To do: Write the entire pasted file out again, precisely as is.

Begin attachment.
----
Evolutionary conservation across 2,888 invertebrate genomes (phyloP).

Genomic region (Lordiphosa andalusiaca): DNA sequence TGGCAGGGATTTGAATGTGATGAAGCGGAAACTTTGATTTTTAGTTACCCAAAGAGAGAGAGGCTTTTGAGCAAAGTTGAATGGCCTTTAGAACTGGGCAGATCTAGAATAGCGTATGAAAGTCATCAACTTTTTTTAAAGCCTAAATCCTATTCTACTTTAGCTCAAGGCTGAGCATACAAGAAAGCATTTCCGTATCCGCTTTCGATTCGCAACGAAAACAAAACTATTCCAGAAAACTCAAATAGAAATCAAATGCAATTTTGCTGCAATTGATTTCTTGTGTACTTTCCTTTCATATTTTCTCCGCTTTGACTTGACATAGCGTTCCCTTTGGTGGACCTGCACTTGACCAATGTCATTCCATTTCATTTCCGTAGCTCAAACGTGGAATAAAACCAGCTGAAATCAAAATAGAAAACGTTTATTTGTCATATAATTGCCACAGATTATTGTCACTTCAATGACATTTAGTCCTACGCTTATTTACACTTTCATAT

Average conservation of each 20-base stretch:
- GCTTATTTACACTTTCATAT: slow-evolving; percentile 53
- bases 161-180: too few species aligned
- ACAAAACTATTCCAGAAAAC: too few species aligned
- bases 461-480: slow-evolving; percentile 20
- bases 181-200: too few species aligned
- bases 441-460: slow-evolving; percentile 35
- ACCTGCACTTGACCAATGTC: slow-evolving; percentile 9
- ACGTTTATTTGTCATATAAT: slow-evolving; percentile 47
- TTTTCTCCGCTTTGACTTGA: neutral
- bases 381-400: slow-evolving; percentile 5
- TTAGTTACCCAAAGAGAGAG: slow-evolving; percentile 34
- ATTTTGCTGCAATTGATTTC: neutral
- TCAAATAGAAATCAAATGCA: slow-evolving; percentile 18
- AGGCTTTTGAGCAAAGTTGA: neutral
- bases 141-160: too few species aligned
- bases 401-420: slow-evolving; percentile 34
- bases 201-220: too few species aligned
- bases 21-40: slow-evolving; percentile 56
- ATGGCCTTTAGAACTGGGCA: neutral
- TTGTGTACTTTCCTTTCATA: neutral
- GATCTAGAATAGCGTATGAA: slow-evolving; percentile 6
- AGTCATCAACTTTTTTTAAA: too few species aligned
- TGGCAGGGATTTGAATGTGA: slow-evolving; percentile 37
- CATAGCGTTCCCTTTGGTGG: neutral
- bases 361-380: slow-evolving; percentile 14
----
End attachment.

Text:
Evolutionary conservation across 2,888 invertebrate genomes (phyloP).

Genomic region (Lordiphosa andalusiaca): DNA sequence TGGCAGGGATTTGAATGTGATGAAGCGGAAACTTTGATTTTTAGTTACCCAAAGAGAGAGAGGCTTTTGAGCAAAGTTGAATGGCCTTTAGAACTGGGCAGATCTAGAATAGCGTATGAAAGTCATCAACTTTTTTTAAAGCCTAAATCCTATTCTACTTTAGCTCAAGGCTGAGCATACAAGAAAGCATTTCCGTATCCGCTTTCGATTCGCAACGAAAACAAAACTATTCCAGAAAACTCAAATAGAAATCAAATGCAATTTTGCTGCAATTGATTTCTTGTGTACTTTCCTTTCATATTTTCTCCGCTTTGACTTGACATAGCGTTCCCTTTGGTGGACCTGCACTTGACCAATGTCATTCCATTTCATTTCCGTAGCTCAAACGTGGAATAAAACCAGCTGAAATCAAAATAGAAAACGTTTATTTGTCATATAATTGCCACAGATTATTGTCACTTCAATGACATTTAGTCCTACGCTTATTTACACTTTCATAT

Average conservation of each 20-base stretch:
- GCTTATTTACACTTTCATAT: slow-evolving; percentile 53
- bases 161-180: too few species aligned
- ACAAAACTATTCCAGAAAAC: too few species aligned
- bases 461-480: slow-evolving; percentile 20
- bases 181-200: too few species aligned
- bases 441-460: slow-evolving; percentile 35
- ACCTGCACTTGACCAATGTC: slow-evolving; percentile 9
- ACGTTTATTTGTCATATAAT: slow-evolving; percentile 47
- TTTTCTCCGCTTTGACTTGA: neutral
- bases 381-400: slow-evolving; percentile 5
- TTAGTTACCCAAAGAGAGAG: slow-evolving; percentile 34
- ATTTTGCTGCAATTGATTTC: neutral
- TCAAATAGAAATCAAATGCA: slow-evolving; percentile 18
- AGGCTTTTGAGCAAAGTTGA: neutral
- bases 141-160: too few species aligned
- bases 401-420: slow-evolving; percentile 34
- bases 201-220: too few species aligned
- bases 21-40: slow-evolving; percentile 56
- ATGGCCTTTAGAACTGGGCA: neutral
- TTGTGTACTTTCCTTTCATA: neutral
- GATCTAGAATAGCGTATGAA: slow-evolving; percentile 6
- AGTCATCAACTTTTTTTAAA: too few species aligned
- TGGCAGGGATTTGAATGTGA: slow-evolving; percentile 37
- CATAGCGTTCCCTTTGGTGG: neutral
- bases 361-380: slow-evolving; percentile 14